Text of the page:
"What lies beneath: Reading Melbourne's CBD Through The Another View Walking Trail." PAN: Philosophy Activism Nature 12 (2016): 69.
This article is about memory, history and erasure as expressed through the framework of the decommissioned-but fragmentarily remnant-walking trail, the Another View Walking Trail located in and around Melbourne's Central Business District (CBD). The Another View Walking Trail, herein referred to as the AVWT, was constructed in 1995. Commissioned by The City of Melbourne and in collaboration between Aboriginal artist Ray Thomas (Gunnai people, Gippsland, Victoria), researcher/writer Robert Mate Mate (Woorabinda/ Berigaba people, Queensland) and non-Aboriginal artist Megan Evans, the trail sought to reconfigure the colonial narrative implicit in the structural configuration of the CBD. The premise was/is at once simple and radical: counter-monuments were/are constructed next to monuments and structures that are sites of colonial power; these counter-monuments, accompanied by explanatory text in the trail's pamphlet, momentarily alter/ed the narrative of that site. Through such acts of juxtaposition sites of opposition and resistance were/are opened which produce/d a contemplative schism into which the assumed reality of the city fell/falls. Through labour-intellectual, physical and emotional-'the walker' emerges(ed) from the trail with an understanding of 'another history of Melbourne,' one in which Aboriginal resistance, spirituality and history is exhumed from the aestheticized spaces of Melbourne's streets and parks. The trail itself is a text-to be read in its entirety and not in the dislocated manner habitual to the experience of city monuments-only then does meaning, complex, entangled and disruptive, finally emerge. 'To read,' in the very De Certeau-ian sense, means here, 'to walk.' The trail since has fallen into disrepair; only three of the original 17 counter-monuments remain. 'Defacement,' according to Anthropologist Michael Taussig, renders the invisible visible. A vandalized wall makes itself apparent to the 'passer-by.' But what are we to make of the act of 'deterioration?' Some of the conclusions that can be drawn from the deterioration of the AVWT are self-evident: primarily, a resistance to acknowledging histories that disrupt narratives of national grandeur and/or an inability to look into the past and face the present. 'Deterioration' and 'neglect' provide an appropriate frame for a renewed approach to the AVWT: however, these conditions are not synonymous with any lapse in the functionality, operability or significance of the trail-the AVWT has no association with the word 'failure.'.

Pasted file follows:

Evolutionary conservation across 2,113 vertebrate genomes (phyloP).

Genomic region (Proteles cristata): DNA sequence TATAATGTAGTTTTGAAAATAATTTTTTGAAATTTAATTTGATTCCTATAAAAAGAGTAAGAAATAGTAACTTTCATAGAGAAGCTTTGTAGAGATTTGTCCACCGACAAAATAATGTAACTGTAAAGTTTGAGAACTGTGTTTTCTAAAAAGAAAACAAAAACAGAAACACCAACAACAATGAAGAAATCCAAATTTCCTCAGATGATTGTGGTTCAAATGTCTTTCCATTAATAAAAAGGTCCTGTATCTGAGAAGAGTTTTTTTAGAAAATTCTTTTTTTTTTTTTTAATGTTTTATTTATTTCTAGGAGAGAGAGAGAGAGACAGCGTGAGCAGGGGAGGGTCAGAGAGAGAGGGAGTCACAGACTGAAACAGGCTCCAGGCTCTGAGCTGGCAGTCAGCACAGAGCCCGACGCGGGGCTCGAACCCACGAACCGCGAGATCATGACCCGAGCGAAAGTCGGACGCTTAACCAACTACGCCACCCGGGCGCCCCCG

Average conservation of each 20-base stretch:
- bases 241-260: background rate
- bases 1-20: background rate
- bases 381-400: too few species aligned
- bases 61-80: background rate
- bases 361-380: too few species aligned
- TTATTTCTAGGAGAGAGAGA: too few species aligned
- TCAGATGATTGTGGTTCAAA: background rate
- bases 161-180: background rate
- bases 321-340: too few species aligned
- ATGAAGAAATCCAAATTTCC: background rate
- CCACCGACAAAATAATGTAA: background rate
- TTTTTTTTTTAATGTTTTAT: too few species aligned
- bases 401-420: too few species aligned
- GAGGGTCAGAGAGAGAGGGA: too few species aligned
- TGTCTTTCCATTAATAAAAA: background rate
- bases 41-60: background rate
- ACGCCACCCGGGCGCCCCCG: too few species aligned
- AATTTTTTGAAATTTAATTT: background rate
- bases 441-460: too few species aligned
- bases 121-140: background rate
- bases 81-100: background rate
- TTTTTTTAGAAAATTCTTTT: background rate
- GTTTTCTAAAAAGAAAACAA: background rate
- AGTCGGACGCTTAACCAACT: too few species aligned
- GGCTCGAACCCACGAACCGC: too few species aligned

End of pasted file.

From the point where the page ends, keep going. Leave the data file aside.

Aboriginal Writers and Popular Fiction: The Literature of Anita Heiss. Cambridge: Cambridge University Press. (2021).
Wiradjuri woman, Anita Heiss, is arguably one of the first Aboriginal Australian authors of popular fiction.
A focus on the political characterises her chick lit; and her identity as an author is both supplemented and complemented by her roles as an academic, activist and public intellectual. Heiss has discussed genre as a means of targeting audiences that may be less engaged with Indigenous affairs, and positions her novels as educative but not didactic. Her readership is constituted by committed readers of romance and chick lit as well as politically engaged readers that are attracted to Heiss' dual authorial persona; and, both groups bring radically distinct expectations to bear on these texts. Through analysis of online reviews and surveys conducted with users of the book reviewing website Goodreads, I complicate the understanding of genre as a cogent interpretative frame, and deploy this discussion to explore the social significance of Heiss' literature.
"An English Tale for an Emergent Nation: William Howitt's 'Black Thursday' and the Narrativisation of Bushfire."
Black Thursday and Other Lost Australian Bushfire Stories. Canberra: Orbiter Publishing. (2021)
In these stories of a quintessential Australian phenomenon, bushfires reveal a conflagration of human drama. They deepen the pain of a tragic love triangle, bring justice to a false mate, and push a young drover and his horse to the limits of their endurance. A priest and wedding guests find themselves fighting fires instead of toasting the happy couple. A woman capable of saving her farm from fire cannot save herself from the proprietary rage of men. And a good horse and a faithful dog prove themselves the best allies in a dangerous situation.
“Mythologised, Memorialised Then Forgotten: A History of Australia’s Bushfire Reporting.” The Conversation. (January 18, 2022)
For European colonists in 19th century Australia, bushfires were a strange, but by no means uncommon phenomenon. Rather, they had become part of life, and also a focus of media attention.
In addition to journalistic reporting, Australian newspapers also published hundreds of serialised bushfire narratives, often concurrent with the fire season.
Reading these accounts together provides insight not only into shifting attitudes towards disaster, but also the way fire disaster itself is mythologised, memorialised or forgotten.
This article has been included on a number of tertiary curriculums across the disciplines of Cultural Studies, Urban Design, Architecture, Literature and Human Geography at both The University of Melbourne, Monash University and James Cook University. If you are interested in including this article in your curriculum please consider contacting The Koorie Heritage Trust to arrange or discuss the possibility of undertaking a guided tour.